Prague Monitor reports that “The Czech Office for Personal Data Protection (UOOU) has ordered the shredding of some data from the National Crime database of DNA Profiles whose storage does not reflect the gravity of a crime”.

35 reasons to worry about privacy in Africa
Steve Song tracks the growing trend for SIM card registration in Africa, which is already mandatory in 35 countries on the continent, raising concerns about data security and surveillance, as well as demanding evidence that the policy actually helps reduce crime.

Open Data and FOI Communities: signs of convergence
A long article on that draws on interviews with activists and stakeholders from the Freedom of Information (FOI) and Open Data movements to detail and welcome the emergence of more cooperation between the two transparency communities.

Reflections on Google and the Innocence of Muslims video
The New York Times analyses Google’s decision to block access in Egypt and Libya to the “Innocence of Muslim” video inspiring violent protests across the Muslim world. “Google’s action raises fundamental questions about the control that internet companies have over online expression. Should the companies themselves decide what standards govern what is seen on the internet? How consistently should these policies be applied?”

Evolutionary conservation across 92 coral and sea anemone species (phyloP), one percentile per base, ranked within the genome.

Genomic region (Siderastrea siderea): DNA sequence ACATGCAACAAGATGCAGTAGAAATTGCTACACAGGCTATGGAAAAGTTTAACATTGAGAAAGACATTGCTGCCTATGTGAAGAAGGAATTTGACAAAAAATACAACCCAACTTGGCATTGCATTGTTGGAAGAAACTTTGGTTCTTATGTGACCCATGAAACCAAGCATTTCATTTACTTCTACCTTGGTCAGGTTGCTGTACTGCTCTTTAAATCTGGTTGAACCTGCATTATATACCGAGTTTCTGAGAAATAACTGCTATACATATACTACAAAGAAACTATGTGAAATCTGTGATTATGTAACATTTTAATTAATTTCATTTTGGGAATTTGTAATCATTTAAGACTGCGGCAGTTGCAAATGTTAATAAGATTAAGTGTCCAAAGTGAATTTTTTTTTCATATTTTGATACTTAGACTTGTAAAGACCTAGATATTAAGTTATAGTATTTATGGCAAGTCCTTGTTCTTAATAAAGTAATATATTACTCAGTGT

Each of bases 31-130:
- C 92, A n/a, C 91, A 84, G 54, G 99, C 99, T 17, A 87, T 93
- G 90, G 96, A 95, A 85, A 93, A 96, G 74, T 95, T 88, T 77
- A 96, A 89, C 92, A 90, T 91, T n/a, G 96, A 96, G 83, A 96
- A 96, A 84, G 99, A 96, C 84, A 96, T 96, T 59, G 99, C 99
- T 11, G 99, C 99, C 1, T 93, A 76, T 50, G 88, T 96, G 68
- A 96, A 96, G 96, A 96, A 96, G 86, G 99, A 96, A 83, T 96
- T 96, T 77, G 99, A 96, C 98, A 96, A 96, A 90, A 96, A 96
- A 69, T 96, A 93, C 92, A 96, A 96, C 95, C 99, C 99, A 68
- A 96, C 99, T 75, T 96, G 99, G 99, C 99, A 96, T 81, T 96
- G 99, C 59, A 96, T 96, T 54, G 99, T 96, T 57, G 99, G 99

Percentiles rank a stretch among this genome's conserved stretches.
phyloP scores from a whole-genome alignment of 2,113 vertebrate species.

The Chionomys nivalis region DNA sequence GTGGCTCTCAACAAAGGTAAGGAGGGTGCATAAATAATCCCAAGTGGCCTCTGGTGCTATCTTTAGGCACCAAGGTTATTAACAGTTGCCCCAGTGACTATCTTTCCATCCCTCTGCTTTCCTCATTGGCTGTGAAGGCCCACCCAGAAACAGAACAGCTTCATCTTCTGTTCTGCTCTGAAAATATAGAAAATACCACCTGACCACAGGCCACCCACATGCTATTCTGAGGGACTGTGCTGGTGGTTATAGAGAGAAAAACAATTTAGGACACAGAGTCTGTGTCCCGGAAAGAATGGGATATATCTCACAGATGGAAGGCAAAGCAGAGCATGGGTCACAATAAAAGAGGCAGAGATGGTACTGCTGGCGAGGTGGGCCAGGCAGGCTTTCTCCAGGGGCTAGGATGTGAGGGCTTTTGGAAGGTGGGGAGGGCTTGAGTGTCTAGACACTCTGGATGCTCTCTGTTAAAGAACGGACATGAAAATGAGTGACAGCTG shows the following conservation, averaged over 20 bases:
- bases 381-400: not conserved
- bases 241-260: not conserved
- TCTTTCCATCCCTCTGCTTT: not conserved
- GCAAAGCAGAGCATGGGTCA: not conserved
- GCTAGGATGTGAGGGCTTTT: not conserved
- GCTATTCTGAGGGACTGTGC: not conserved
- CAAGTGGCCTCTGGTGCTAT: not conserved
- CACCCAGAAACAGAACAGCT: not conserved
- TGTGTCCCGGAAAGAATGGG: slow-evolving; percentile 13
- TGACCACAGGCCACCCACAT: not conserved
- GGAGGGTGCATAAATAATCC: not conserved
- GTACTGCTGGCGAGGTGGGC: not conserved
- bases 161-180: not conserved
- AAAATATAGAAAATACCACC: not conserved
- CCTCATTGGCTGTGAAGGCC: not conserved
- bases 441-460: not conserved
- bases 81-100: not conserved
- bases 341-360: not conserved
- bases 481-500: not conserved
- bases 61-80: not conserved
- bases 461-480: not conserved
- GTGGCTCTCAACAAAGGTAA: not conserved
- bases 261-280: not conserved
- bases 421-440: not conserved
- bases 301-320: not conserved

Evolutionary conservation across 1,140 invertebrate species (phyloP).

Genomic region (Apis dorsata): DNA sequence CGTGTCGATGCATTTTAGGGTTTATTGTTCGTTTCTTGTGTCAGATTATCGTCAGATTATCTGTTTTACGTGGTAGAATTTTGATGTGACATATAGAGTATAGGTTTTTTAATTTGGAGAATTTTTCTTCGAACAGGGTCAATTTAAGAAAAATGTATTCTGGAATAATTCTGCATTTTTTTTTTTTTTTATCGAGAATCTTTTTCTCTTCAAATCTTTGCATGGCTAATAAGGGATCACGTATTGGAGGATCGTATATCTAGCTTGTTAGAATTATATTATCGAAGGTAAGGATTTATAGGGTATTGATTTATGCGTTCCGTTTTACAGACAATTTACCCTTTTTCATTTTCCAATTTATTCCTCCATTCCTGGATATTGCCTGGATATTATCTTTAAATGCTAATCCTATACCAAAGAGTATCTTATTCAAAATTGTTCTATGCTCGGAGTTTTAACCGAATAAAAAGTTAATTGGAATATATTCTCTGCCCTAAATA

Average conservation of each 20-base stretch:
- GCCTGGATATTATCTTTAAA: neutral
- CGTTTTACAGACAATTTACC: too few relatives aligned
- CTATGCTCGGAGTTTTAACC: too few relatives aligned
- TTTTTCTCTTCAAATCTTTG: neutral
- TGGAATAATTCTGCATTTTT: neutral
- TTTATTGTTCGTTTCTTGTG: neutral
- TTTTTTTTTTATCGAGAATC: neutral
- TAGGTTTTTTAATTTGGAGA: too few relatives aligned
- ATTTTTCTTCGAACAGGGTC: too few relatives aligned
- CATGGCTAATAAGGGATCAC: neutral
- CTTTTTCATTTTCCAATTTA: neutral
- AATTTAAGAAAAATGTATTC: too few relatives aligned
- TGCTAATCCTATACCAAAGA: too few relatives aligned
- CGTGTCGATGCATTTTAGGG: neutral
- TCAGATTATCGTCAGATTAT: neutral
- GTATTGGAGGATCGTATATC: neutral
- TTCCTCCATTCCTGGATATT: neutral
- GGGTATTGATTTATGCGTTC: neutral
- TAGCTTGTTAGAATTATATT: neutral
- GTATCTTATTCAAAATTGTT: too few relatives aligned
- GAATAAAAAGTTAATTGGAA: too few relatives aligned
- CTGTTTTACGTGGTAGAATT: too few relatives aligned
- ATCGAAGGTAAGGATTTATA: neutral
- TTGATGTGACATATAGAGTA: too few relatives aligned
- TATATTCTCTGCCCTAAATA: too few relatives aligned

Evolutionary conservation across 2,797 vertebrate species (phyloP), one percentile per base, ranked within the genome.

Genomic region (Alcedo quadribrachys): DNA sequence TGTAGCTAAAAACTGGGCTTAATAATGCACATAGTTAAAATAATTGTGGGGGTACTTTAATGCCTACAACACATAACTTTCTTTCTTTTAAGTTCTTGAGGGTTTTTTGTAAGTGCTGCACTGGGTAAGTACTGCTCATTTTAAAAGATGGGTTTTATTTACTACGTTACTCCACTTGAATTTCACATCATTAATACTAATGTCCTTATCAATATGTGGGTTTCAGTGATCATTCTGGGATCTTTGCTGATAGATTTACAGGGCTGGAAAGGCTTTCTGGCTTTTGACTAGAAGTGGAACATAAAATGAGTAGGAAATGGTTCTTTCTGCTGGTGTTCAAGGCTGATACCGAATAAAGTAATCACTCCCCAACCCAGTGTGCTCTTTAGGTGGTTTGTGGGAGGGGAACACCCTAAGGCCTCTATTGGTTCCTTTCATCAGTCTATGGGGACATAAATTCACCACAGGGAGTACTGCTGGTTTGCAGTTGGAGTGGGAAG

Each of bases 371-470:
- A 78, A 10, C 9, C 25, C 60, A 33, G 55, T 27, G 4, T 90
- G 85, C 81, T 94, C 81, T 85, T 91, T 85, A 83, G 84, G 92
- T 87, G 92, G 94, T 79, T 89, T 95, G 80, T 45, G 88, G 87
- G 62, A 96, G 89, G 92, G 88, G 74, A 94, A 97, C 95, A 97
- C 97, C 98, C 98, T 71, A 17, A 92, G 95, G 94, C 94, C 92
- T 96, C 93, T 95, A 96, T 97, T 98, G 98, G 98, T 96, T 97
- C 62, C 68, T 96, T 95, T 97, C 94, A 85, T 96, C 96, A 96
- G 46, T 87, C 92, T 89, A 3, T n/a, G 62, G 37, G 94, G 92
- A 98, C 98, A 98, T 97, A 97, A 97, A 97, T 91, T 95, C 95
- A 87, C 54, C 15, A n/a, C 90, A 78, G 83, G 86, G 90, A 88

ITU and threats to net neutrality: analysis
La Quadrature du Net summarize analysis and debate surrounding new proposals put forward by the telecommunications industry for discussion at this December’s controversial meeting of the United Nations’ International Telecommunications Union (ITU). They warn that the proposals are a danger to the principle of net neutrality and could hurt freedom of communication, undermine privacy, hamper innovation and competition and decrease incentives to invest in internet infrastructure.

Audio: Terms of Service activism
In this extra edition of CBC’s Spark podcast, Nora Young talks to blogging entrepreneur Anil Dash about the regulatory ramifications of the shift major technology companies are making away from producing gadgets towards providing services, and why we should all become “terms of service activists”.

Too much information: links for week ending 14 September 2012

Coalition unite around goal to make Open Access the norm by 2022